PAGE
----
Man Convicted, Fined for Killing Whooping Crane
Only fifth known case in nearly 45 years
The whooping cranes that winter in Texas each year constitute the only self-sustaining wild population of this endangered species. Photo credit: USDA
Permitted use provided by: U.S. Fish & Wildlife Service
CORPUS CHRISTI, Texas – Worthey D. Wiles, 42, of Dallas, has entered a plea of guilty and was
sentenced for killing a whooping crane, United States Attorney Kenneth Magidson announced today
along with Nick Chavez,special agent in charge of U.S. Fish and Wildlife Service (FWS).
On Jan. 12, 2013, Wiles was a guest hunter at the St. Charles Bay Hunting Club in Rockport which is
located inside the designated critical habitat for whooping cranes. While hunting in the marsh
adjacent to San Jose Island, Wiles shot and killed a juvenile whooping crane. After contacting Texas
Parks and Wildlife (TPW), Wiles told state game wardens he thought the whooping crane was a
sandhill crane. Wardens then contacted FWS who located the bird and verified it was a whooping
“The whooping crane is one of the most beautiful and highly valued species of America’s wildlife heritage,” said Chavez. FWS is committed to protecting this extraordinary bird so that future
generations of Americans are able to marvel at its grace and beauty."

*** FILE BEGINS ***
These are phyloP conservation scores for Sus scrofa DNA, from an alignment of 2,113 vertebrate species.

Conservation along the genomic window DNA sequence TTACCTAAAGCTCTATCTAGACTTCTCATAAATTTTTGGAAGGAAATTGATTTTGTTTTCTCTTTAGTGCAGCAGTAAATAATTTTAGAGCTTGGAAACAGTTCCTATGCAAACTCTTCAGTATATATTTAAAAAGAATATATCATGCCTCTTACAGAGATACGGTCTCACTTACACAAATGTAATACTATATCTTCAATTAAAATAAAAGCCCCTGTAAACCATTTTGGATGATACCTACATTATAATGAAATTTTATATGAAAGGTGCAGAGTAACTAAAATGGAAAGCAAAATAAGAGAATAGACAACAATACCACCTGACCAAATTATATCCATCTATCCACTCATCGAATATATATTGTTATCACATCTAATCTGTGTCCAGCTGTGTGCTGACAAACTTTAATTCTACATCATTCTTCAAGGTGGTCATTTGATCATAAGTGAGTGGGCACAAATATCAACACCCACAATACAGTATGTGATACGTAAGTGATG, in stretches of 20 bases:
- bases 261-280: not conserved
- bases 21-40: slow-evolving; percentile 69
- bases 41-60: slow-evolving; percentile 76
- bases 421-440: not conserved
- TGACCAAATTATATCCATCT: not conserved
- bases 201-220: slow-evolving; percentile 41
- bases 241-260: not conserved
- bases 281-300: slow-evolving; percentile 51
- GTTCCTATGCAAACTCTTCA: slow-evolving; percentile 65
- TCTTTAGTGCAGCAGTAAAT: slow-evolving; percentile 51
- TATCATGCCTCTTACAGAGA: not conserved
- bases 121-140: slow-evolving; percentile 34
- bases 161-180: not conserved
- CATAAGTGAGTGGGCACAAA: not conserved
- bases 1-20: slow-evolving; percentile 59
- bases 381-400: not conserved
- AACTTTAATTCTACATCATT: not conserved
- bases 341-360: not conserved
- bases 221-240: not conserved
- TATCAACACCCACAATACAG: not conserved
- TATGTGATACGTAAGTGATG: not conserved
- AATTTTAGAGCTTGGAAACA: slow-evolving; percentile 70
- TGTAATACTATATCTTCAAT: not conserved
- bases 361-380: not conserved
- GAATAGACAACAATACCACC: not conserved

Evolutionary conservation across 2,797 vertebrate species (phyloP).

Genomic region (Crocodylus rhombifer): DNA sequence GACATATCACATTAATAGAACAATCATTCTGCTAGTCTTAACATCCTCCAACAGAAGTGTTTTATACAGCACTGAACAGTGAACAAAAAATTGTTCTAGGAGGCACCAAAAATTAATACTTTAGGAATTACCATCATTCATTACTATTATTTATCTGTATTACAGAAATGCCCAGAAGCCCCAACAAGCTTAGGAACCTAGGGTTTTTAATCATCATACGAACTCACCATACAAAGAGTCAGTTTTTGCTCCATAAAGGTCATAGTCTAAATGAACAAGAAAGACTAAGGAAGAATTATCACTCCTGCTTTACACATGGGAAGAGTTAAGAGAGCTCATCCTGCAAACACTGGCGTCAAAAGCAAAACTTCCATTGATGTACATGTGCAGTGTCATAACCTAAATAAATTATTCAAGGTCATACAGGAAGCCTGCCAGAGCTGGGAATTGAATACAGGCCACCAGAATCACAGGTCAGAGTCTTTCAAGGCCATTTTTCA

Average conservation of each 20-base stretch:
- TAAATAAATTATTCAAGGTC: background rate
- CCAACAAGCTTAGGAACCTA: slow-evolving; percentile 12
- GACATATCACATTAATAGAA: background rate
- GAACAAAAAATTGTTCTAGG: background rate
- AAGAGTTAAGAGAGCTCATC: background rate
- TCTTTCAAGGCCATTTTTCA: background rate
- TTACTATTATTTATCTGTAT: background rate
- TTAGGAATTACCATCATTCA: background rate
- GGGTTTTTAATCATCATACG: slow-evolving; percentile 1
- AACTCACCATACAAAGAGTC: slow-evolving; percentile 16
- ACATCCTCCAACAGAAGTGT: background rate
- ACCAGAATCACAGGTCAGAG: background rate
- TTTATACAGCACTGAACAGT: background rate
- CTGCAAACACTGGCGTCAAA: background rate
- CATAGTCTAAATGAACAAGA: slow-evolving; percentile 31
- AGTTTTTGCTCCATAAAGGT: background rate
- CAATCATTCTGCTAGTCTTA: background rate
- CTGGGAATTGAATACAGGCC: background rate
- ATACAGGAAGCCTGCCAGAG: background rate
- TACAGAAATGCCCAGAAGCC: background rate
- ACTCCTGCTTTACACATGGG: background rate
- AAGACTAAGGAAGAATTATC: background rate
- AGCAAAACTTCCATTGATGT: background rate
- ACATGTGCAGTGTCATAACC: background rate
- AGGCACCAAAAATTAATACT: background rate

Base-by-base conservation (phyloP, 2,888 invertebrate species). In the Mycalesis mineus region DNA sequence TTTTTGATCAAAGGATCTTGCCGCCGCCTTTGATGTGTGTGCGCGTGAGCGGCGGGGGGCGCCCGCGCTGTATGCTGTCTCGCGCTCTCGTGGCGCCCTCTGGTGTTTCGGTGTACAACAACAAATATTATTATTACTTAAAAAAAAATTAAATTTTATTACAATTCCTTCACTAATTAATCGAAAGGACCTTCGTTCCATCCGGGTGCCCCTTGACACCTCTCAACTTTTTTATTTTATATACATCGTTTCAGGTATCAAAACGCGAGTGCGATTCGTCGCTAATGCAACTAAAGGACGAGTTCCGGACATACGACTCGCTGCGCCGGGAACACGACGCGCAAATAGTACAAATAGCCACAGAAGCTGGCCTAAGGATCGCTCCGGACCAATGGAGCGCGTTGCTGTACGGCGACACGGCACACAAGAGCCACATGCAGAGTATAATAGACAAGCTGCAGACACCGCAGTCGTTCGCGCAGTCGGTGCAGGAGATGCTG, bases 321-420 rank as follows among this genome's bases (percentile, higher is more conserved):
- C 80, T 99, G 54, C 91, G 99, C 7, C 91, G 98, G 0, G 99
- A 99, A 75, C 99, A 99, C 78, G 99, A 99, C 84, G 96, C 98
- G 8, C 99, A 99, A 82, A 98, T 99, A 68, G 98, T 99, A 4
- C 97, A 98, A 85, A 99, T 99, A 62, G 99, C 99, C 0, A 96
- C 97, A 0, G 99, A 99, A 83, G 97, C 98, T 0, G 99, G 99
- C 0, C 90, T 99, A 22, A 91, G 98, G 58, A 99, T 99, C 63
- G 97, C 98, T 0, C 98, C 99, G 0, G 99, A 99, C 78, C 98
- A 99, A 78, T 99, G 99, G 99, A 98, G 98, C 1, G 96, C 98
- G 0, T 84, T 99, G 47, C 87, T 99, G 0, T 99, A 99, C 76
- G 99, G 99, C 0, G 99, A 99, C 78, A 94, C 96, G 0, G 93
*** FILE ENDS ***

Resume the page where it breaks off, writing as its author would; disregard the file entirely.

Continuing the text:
Whooping cranes are one of the rarest birds in the world with a total population of approximately
437 cranes in the wild and 599 overall. The juvenile whooper killed by Wiles is believed to have
been one of only 34 juveniles that migrated 2,500 miles from Canada during the fall to Port Aransas.
The whooping crane population that winters in Texas is the only self sustaining wild population of
whooping cranes in the world. This case is only the fifth known shooting death of a whooping crane
Today, Wiles appeared before United States Magistrate Judge B.Janice Ellington and entered a plea
of guilty to one count of violating the Migratory Bird Treaty Act, which provides protection for
Migratory Birds. As a result, he was ordered to pay a $5,000 fine and make a $10,000 community
service payment to the non profit organization Friends of Aransas and Matagorda Island National
Wildlife Refuges. He will also serve a one-year term of probation for his conviction.
The case was investigated by FWS and TPW. Assistant U.S. Attorney Hugo R. Martinez prosecuted